Personal Introduction

Welcome! My name is John Roselle, SJ, and I took lifelong ("perpetual") vows of poverty, chastity, and obedience as a Jesuit on August 13th, 2011 after a two-year novitiate. I am now a Jesuit Scholastic for the Wisconsin Province of the Society of Jesus. I will study philosophy and theology for the next three years at Loyola University in Chicago. At the same time, I will do part-time ministry in some capacity with the poor. After that, I will likely teach for three years before finishing three more years of theology. Then, God willing, I will be ordained a Roman Catholic Jesuit priest! It's a long road, but a blessed, fun, and enriching one. This blog exists as a resource for friends, family, and others who are interested in my progress through the Jesuit process of formation. Every day is its own adventure, and I am happy to have you along with me to share in this. This blog contains my own personal thoughts and should not be taken to speak for the entire Society of Jesus. Feel free to contact me. God bless you!

Thursday, September 15, 2011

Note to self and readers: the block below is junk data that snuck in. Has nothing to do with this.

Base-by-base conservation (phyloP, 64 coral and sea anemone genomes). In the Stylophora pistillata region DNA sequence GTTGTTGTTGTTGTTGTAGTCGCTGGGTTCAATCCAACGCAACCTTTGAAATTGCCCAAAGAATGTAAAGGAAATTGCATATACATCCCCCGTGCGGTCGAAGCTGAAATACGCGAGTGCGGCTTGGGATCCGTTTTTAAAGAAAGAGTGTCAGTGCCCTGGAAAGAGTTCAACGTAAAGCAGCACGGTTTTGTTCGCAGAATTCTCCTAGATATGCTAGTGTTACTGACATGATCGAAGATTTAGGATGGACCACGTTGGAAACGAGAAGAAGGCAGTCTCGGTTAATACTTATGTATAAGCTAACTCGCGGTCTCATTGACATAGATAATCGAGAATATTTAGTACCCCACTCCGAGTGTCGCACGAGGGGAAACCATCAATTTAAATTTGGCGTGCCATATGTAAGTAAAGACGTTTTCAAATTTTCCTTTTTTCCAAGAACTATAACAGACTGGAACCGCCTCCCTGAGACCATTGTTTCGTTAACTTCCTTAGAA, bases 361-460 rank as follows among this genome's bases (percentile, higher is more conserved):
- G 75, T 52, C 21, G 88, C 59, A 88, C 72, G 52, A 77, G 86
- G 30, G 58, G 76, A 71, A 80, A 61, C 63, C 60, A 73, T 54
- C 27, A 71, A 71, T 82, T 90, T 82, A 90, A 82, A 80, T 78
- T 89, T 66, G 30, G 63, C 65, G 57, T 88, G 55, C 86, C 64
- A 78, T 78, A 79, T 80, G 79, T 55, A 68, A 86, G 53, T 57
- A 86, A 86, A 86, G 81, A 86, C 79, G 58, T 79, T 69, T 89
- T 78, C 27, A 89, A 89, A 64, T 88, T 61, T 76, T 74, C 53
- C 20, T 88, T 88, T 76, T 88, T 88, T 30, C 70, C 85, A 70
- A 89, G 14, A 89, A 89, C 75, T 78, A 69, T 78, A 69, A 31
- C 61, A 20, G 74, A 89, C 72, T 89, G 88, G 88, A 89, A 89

A Note About the Sadnesses of the Church

As promised, I have below done some reflecting on some of what I love about the Catholic Church.  As much value as there is in celebrating the Church, it may seem inappropriate in this era. There can be so much frustration, division, and confusion in the Church.  I see it frequently, and it makes me both sad and angry at times. 

As we all know, these days the world has also seen the utter sin of some members of the Church, i.e., in the sex abuse scandal. We dare not dismiss or forget this sad and shameful reality. In fact, Archbishop Timothy Dolan of New York City (who is also head of the US Bishops) has stated recently that the Church must be continually "haunted" by what occurred.  

Granted, the same terrible phenomenon of abuse and cover-up has occurred in many other sectors of society, but under no circumstances can this ever be tolerated, least alone in the Church which is meant to be the universal sacrament of salvation. I do think the Church has learned profoundly from this and has worked hard in its stringent policies to make itself the safest place possible for children.  

Still, there will forever be the sadness of this episode in Church history. I am reminded of Pope Benedict XVI, who met privately with a group of sex abuse survivors. Afterward, one of the survivors said that the Holy Father "wept with us who were weeping." Surely Christ weeps as well.  

Nevertheless, we know in the mystery of the Cross that sin, evil, death, and destruction are NOT the end of the story. The Church carries the Cross but it lives the Promise of the Resurrection. It is this that we must remember and celebrate.

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